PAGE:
Globally, one in four people lack access to clean drinking water, according to the World Health Organization and UNIFEF’s Joint Monitoring Programme for Water Supply and Sanitation. In low and middle income nations such as India, where safely managed drinking water is limited, microbial contamination, which can increase the likelihood of disease, is responsible for over 6% of the nation’s deaths each year. By developing innovative methods to predict the outbreak of water-borne bacterial diseases, researchers at the University of Notre Dame are working to address clean water disparities and to advance local sanitation standards.
“My dream has always been to contribute research toward addressing the most crippling conditions of low and middle income countries,” explains Neda Jalali, biostatistician and postdoctoral fellow for the Eck Institute for Global Health and the Environmental Change Initiative, “and cholera is most certainly one of these conditions.” Jalali joins the research group of Sean Moore, Research Assistant Professor of the Department of Biological Sciences in investigating diarrheal diseases such as cholera, which account for the death of over half a million children under the age of five annually.
Cholera is caused by exposure to the bacterium Vibrio cholerae through contaminated food or water. In some cases, cholera causes severe dehydration and death within only a few hours. Prevalent in communities throughout parts of Bangladesh, Eastern Africa, and India with poor or limited sanitation, cholera can be preventable where safely managed water standards, hygiene practices, and infrastructure are in place.
Jalali’s research goals are to achieve a better understanding of the global burden of cholera and to provide direction on how to improve community sanitation standards. International reporting of cholera outbreaks currently contain only small amounts of information due to limitations in surveillance systems, concerns of potential impacts on tourism, and the inconsistencies in patient-reported symptoms.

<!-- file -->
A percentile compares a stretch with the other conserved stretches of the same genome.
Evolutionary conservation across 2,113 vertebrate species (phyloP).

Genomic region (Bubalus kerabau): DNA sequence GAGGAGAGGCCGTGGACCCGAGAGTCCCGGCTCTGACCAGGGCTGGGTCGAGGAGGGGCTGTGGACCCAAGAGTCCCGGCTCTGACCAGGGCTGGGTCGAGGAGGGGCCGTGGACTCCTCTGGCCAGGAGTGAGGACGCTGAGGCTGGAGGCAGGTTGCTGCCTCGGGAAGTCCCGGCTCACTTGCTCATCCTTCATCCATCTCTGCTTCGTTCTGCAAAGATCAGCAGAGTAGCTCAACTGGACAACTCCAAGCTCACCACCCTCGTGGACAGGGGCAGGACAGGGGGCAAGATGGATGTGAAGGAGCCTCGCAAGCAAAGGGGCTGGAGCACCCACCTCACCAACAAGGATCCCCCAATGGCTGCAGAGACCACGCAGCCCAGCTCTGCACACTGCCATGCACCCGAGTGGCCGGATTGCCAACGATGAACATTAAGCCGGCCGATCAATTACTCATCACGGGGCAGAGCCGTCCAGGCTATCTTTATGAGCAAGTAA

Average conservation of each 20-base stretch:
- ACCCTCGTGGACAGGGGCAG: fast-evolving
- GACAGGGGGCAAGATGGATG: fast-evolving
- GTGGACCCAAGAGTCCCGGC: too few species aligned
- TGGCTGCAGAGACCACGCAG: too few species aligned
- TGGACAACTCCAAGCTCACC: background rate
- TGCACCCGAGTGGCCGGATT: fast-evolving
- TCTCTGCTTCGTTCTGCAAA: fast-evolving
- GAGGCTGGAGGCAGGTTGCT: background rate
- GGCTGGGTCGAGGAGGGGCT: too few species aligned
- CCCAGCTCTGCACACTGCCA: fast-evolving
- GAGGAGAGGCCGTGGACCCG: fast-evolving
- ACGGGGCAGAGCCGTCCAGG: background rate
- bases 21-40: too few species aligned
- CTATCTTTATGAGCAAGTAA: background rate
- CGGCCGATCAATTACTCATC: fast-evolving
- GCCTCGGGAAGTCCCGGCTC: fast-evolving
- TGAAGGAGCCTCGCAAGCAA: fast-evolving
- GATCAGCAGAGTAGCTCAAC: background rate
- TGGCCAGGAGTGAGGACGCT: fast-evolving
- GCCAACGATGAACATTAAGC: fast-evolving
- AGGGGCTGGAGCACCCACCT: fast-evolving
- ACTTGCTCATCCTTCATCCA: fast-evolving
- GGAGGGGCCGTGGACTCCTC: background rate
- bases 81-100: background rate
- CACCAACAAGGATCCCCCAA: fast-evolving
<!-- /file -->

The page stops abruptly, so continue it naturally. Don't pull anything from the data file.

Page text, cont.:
To address the global burden, Jalali’s work will rely on her doctoral experience in modeling infectious diseases. She received her PhD from the University of Florida in 2021, and has implemented mathematical and statistical methods of analyzing infectious diseases, including the analysis of COVID-19 contact tracing data while working at the Norwegian Institute of Public Health. Jalali and Moore will use a database of 20 years of collected cholera research in combination with the analysis of a wider range of choleric-indicative factors—including changes in climate, socioeconomic, and environmental co-variants—to develop a disease forecasting model to provide predictive information on endemic cholera hotspots.
The results of this research may have far-reaching applications in forecasting other diarrheal and water-borne diseases. By 2030, the Global Task Force on Cholera Control has a goal of eliminating cholera worldwide. Jalali’s work will contribute towards this objective.
For more information about this project, and other mathematical and statistical applications for studying infectious disease, please visit the Perkins Lab website.
Christine Grashorn, Communications Specialist
Notre Dame Research / University of Notre Dame
email@example.com / 574.631.4856
research.nd.edu / @UNDResearch
About the Eck Institute for Global Health
The Eck Institute for Global Health (EIGH), an integral part of Notre Dame Research, builds on the University’s historical strength in infectious disease research while broadening the scope of our expertise to include Epidemiology, Molecular biology and microbiology, Computational science, Community health, Genetics and genomics, Biochemistry, Non-communicable diseases and Social sciences. Our team of interdisciplinary researchers and their students holistically address health disparities around the world. EIGH faculty affiliates recognize health as a fundamental human right and promote research, training, and service to advance health standards for all people, especially those in resource-poor countries who are disproportionately impacted by preventable diseases. The EIGH is training the next generation of global health researchers and leaders through undergraduate, Master of Science in Global Health, doctoral, and postdoctoral programs.
Originally published by globalhealth.nd.edu on August 23, 2023.at